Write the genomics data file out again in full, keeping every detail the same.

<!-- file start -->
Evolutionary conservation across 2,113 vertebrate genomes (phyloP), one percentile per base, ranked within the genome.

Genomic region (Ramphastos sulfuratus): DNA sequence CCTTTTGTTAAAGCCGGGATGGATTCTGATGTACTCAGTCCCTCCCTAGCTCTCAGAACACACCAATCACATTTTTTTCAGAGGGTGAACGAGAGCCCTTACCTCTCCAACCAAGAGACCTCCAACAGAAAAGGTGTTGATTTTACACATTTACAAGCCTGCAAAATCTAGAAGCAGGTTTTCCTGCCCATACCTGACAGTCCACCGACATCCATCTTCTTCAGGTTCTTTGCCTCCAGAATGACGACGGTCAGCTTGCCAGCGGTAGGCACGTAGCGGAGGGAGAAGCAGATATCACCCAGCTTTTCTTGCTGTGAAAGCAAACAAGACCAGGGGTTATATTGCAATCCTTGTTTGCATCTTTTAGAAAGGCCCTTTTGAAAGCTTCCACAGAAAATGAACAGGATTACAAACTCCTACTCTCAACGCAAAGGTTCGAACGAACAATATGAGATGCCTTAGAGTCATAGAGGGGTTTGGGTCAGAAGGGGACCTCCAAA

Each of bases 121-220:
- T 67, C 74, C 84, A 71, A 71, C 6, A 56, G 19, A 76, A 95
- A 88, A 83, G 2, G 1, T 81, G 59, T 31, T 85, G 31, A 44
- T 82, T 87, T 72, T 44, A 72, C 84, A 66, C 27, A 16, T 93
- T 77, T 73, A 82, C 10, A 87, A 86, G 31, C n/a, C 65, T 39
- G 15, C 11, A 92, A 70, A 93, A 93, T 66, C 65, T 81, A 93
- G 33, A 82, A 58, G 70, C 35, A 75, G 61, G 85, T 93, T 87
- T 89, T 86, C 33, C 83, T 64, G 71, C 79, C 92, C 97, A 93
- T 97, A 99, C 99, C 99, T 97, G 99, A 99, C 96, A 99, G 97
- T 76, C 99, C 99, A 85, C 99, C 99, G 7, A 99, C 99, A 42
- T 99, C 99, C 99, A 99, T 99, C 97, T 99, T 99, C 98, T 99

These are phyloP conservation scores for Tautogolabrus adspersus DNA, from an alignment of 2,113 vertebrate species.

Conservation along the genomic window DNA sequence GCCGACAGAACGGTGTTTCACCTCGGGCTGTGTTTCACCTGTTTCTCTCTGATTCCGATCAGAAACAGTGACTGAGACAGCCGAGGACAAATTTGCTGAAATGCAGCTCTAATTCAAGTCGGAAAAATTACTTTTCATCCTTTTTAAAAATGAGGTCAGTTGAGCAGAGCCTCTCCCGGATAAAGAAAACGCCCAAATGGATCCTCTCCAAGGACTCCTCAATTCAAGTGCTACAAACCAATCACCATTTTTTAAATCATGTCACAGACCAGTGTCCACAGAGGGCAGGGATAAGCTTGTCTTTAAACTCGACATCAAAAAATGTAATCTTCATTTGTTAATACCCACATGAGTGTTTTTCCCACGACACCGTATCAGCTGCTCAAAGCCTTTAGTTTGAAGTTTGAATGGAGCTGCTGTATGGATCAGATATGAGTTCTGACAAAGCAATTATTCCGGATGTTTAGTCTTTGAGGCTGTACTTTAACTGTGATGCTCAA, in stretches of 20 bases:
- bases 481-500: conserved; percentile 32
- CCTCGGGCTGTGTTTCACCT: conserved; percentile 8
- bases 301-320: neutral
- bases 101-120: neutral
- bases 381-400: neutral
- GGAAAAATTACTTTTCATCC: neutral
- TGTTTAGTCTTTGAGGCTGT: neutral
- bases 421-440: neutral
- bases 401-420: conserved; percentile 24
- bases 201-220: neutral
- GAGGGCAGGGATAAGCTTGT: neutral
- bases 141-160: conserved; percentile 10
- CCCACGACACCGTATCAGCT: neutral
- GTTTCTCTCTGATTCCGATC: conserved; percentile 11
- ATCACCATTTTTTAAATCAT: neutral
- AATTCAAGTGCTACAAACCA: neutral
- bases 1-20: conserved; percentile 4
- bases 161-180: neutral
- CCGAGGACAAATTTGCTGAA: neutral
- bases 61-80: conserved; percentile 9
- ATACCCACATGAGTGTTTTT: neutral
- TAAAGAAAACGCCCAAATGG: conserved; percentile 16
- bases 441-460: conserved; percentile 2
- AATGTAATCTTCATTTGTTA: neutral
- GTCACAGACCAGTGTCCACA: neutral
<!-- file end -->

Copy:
Evolutionary conservation across 2,113 vertebrate genomes (phyloP), one percentile per base, ranked within the genome.

Genomic region (Ramphastos sulfuratus): DNA sequence CCTTTTGTTAAAGCCGGGATGGATTCTGATGTACTCAGTCCCTCCCTAGCTCTCAGAACACACCAATCACATTTTTTTCAGAGGGTGAACGAGAGCCCTTACCTCTCCAACCAAGAGACCTCCAACAGAAAAGGTGTTGATTTTACACATTTACAAGCCTGCAAAATCTAGAAGCAGGTTTTCCTGCCCATACCTGACAGTCCACCGACATCCATCTTCTTCAGGTTCTTTGCCTCCAGAATGACGACGGTCAGCTTGCCAGCGGTAGGCACGTAGCGGAGGGAGAAGCAGATATCACCCAGCTTTTCTTGCTGTGAAAGCAAACAAGACCAGGGGTTATATTGCAATCCTTGTTTGCATCTTTTAGAAAGGCCCTTTTGAAAGCTTCCACAGAAAATGAACAGGATTACAAACTCCTACTCTCAACGCAAAGGTTCGAACGAACAATATGAGATGCCTTAGAGTCATAGAGGGGTTTGGGTCAGAAGGGGACCTCCAAA

Each of bases 121-220:
- T 67, C 74, C 84, A 71, A 71, C 6, A 56, G 19, A 76, A 95
- A 88, A 83, G 2, G 1, T 81, G 59, T 31, T 85, G 31, A 44
- T 82, T 87, T 72, T 44, A 72, C 84, A 66, C 27, A 16, T 93
- T 77, T 73, A 82, C 10, A 87, A 86, G 31, C n/a, C 65, T 39
- G 15, C 11, A 92, A 70, A 93, A 93, T 66, C 65, T 81, A 93
- G 33, A 82, A 58, G 70, C 35, A 75, G 61, G 85, T 93, T 87
- T 89, T 86, C 33, C 83, T 64, G 71, C 79, C 92, C 97, A 93
- T 97, A 99, C 99, C 99, T 97, G 99, A 99, C 96, A 99, G 97
- T 76, C 99, C 99, A 85, C 99, C 99, G 7, A 99, C 99, A 42
- T 99, C 99, C 99, A 99, T 99, C 97, T 99, T 99, C 98, T 99

These are phyloP conservation scores for Tautogolabrus adspersus DNA, from an alignment of 2,113 vertebrate species.

Conservation along the genomic window DNA sequence GCCGACAGAACGGTGTTTCACCTCGGGCTGTGTTTCACCTGTTTCTCTCTGATTCCGATCAGAAACAGTGACTGAGACAGCCGAGGACAAATTTGCTGAAATGCAGCTCTAATTCAAGTCGGAAAAATTACTTTTCATCCTTTTTAAAAATGAGGTCAGTTGAGCAGAGCCTCTCCCGGATAAAGAAAACGCCCAAATGGATCCTCTCCAAGGACTCCTCAATTCAAGTGCTACAAACCAATCACCATTTTTTAAATCATGTCACAGACCAGTGTCCACAGAGGGCAGGGATAAGCTTGTCTTTAAACTCGACATCAAAAAATGTAATCTTCATTTGTTAATACCCACATGAGTGTTTTTCCCACGACACCGTATCAGCTGCTCAAAGCCTTTAGTTTGAAGTTTGAATGGAGCTGCTGTATGGATCAGATATGAGTTCTGACAAAGCAATTATTCCGGATGTTTAGTCTTTGAGGCTGTACTTTAACTGTGATGCTCAA, in stretches of 20 bases:
- bases 481-500: conserved; percentile 32
- CCTCGGGCTGTGTTTCACCT: conserved; percentile 8
- bases 301-320: neutral
- bases 101-120: neutral
- bases 381-400: neutral
- GGAAAAATTACTTTTCATCC: neutral
- TGTTTAGTCTTTGAGGCTGT: neutral
- bases 421-440: neutral
- bases 401-420: conserved; percentile 24
- bases 201-220: neutral
- GAGGGCAGGGATAAGCTTGT: neutral
- bases 141-160: conserved; percentile 10
- CCCACGACACCGTATCAGCT: neutral
- GTTTCTCTCTGATTCCGATC: conserved; percentile 11
- ATCACCATTTTTTAAATCAT: neutral
- AATTCAAGTGCTACAAACCA: neutral
- bases 1-20: conserved; percentile 4
- bases 161-180: neutral
- CCGAGGACAAATTTGCTGAA: neutral
- bases 61-80: conserved; percentile 9
- ATACCCACATGAGTGTTTTT: neutral
- TAAAGAAAACGCCCAAATGG: conserved; percentile 16
- bases 441-460: conserved; percentile 2
- AATGTAATCTTCATTTGTTA: neutral
- GTCACAGACCAGTGTCCACA: neutral